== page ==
when the boot was on the other foot, he did not

get any sympathy. Renault should have been

smart enough to have done the same as the

other teams. That was a fair point. Briatore has

never been a great visitor to the team factory

and an increasing interest in the Queens Park

Rangers soccer team seems to suggest that he

may not be around for much longer. He says he

Grand Prix + 56


will stay for two more years. Renault has said

nothing as yet.

After the fluke in Germany, Piquet

seemed to gain confidence, but he was never

on a par with Alonso. The cars edged forwards

as developments came through the system.

There were fourth places for Alonso in Belgium

and Italy but in Singapore, a convenient moment

given that Renault was taking stock of its F1

involvement, Alonso got to the front thanks to

a Safety Car caused by Piquet crashing. That

gave him a huge advantage and he used it well

to win his first victory of the year. In Japan he

won again but this time it was a more emphatic

win. How had the team transformed such a

bad car into a good car Alonso never seemed

quite sure. The team said it was constant

development. Others muttered about flexible

rear wings and the team being allowed to modify

its engine. It did all seem rather too convenient

to be realistic, but no-one proved anything and

the scrutineers found no scandals, so one must

conclude that the boffins were responsible. This

charge helped the team to rise to fourth in the

Constructors’ Championship, a significant point

as ING’s sponsorship has performance clauses

that might otherwise have terminated the deal.

Alonso and Piquet were re-signed for 2009, the

latter being rather a surprise, although the idea

of training up another youngster such as Lucas

di Grassi was probably not a better choice. If

Nelson fails to deliver next year, his F1 career

is toast. Alonso says he is happy at Renault and

not interested in moving but one suspects that

this view might change if a Ferrari seat became

available.

If nothing else in 2008, Renault proved it

has staying power and grit. JS

GP+ Team Rating: 6

GP+ Driver Ratings

Fernando Alonso: 8

Nelson Piquet: 5

Grand Prix + 57


To y o ta

2008 was Toyota’s second most productive

season, and with two podiums and 56 points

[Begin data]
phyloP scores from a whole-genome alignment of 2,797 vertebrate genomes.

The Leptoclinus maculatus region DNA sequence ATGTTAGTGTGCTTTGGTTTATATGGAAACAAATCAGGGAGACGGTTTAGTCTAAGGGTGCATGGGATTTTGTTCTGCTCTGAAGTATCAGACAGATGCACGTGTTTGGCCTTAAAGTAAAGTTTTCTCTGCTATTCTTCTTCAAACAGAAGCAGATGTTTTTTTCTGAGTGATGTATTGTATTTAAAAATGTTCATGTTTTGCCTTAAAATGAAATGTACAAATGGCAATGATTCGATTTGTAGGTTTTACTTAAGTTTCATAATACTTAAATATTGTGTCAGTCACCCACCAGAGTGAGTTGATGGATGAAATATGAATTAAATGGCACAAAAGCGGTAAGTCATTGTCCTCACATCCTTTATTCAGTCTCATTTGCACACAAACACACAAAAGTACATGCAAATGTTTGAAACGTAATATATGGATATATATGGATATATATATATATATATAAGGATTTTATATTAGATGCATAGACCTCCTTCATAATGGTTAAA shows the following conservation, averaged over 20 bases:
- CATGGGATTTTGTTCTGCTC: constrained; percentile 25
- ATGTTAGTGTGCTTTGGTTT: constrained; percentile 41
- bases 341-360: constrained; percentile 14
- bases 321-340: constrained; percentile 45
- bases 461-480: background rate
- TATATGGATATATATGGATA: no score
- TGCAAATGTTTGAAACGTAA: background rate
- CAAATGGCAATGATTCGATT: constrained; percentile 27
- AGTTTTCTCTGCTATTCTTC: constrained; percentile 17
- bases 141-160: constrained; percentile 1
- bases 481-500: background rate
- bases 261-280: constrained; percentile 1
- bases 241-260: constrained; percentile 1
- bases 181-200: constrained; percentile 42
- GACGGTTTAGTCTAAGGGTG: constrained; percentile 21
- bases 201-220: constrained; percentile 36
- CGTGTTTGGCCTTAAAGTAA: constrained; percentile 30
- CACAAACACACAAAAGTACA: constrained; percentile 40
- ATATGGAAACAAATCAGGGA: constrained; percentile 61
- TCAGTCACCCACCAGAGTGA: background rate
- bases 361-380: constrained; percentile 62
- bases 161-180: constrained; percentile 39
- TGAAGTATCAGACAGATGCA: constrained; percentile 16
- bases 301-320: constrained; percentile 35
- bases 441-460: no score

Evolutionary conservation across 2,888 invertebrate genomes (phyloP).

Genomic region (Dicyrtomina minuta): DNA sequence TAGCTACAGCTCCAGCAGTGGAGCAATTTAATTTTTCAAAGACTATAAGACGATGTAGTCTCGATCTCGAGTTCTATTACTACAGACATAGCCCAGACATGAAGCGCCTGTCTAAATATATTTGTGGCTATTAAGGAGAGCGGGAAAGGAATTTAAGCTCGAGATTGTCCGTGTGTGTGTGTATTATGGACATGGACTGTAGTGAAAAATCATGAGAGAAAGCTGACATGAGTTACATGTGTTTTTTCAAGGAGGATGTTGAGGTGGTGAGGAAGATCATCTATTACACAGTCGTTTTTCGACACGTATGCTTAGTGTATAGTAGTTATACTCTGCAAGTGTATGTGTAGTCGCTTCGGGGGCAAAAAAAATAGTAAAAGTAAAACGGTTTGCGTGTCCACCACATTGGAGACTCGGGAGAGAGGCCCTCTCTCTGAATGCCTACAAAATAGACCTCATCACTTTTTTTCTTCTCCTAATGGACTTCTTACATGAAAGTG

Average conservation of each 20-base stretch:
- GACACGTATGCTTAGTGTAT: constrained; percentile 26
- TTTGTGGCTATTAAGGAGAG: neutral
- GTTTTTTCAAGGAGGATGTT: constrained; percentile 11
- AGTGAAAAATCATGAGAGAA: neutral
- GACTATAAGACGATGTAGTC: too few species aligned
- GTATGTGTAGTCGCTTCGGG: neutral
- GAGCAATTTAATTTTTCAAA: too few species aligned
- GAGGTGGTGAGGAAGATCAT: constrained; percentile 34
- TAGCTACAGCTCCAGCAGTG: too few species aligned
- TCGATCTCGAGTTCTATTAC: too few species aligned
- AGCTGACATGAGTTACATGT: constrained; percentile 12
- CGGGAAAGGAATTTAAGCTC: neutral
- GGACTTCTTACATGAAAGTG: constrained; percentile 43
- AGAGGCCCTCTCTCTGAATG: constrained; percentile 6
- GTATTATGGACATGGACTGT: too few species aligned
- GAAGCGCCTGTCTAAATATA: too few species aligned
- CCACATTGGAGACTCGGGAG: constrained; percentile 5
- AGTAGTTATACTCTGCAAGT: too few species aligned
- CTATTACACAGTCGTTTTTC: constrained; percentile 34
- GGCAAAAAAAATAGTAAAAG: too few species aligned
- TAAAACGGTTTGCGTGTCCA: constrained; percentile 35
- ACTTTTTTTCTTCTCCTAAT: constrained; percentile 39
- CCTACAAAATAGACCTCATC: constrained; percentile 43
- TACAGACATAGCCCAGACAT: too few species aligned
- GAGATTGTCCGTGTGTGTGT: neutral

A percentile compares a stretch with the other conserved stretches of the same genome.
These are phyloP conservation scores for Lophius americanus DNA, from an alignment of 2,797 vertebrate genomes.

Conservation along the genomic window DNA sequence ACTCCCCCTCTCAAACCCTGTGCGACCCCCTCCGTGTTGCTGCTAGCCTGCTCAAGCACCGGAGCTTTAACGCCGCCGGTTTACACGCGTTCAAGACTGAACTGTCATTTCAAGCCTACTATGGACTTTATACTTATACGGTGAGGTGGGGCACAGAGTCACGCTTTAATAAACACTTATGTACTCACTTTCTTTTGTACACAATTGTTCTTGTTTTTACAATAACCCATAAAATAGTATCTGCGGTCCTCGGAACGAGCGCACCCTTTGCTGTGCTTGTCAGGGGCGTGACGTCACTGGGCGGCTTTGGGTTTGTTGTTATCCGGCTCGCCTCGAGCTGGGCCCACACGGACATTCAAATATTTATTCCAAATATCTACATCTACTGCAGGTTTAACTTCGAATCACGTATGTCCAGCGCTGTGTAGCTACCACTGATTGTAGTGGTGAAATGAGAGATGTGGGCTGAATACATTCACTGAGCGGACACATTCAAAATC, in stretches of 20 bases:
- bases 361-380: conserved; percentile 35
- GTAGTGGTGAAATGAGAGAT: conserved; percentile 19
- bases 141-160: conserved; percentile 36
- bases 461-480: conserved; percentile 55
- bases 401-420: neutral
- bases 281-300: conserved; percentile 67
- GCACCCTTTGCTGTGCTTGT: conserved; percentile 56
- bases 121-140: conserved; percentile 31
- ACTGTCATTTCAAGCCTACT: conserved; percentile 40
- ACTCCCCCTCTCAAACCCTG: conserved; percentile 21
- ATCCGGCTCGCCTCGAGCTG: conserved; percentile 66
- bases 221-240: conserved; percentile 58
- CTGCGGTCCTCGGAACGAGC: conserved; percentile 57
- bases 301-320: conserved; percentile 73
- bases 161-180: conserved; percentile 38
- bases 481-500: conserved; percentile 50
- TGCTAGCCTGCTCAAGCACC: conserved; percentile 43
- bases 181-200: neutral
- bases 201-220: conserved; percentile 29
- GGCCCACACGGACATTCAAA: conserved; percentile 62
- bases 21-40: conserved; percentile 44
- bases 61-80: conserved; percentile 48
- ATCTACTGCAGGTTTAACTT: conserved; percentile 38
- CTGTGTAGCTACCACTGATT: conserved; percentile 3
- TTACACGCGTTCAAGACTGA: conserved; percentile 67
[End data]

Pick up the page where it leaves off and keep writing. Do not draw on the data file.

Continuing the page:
it made clear progress on its way to fifth

place overall in the World Championship for

Constructors. In the past two seasons combined

it had finished on the podium once and scored

a total of 48 points.

Performance was strong, with many

top 10 qualifying runs, while the reliability was

also impressive with only three mechanical

retirements.

It was only after Renault made its

dramatic improvement in the latter half of the

season that Toyota began to slip away from the

fight for fourth place overall, Fernando Alonso’s

victories in Singapore and Japan proving

decisive.

Third place behind the Ferraris for Jarno

Trulli in Magny-Cours and second to Heikki

Kovalainen for Timo Glock at the Hungaroring

were the outstanding results, but the TF108

was generally competitive almost everywhere

as the two drivers amassed 10 top-six and 15

points finishes.

The step forward owed much to the

painstaking but undramatic effort of the

650-strong workforce in Cologne, who worked

the ‘Toyota Way’ under chairman and team

principal ‘George’ Yamashina, president John

Howett, technical director Pascal Vasselon and

team manager Richard Cregan. The TF108 was

not radically different, but it was ready early and

underwent intensive testing prior to the first race.

Part of the key to the success that followed was

that each element had been improved, even if

only marginally, and the fractions of a second

thus yielded all added up.

For the first time in its history, Toyota

really looked like a cohesive team that knew

what it was doing and was there for a genuine

purpose. Booting out Ralf Schumacher was

a major improvement, as was bringing in a

talented, motivated young driver in Timo Glock.

The atmosphere was much better, and Glock’s

youth and enthusiasm motivated everyone,

Grand Prix + 58


GP+ Team Rating: 6

GP+ Driver Ratings

Jarno Trulli: 6

Timo Glock: 6

Trulli included. At the same time,

the likeable Italian’s experience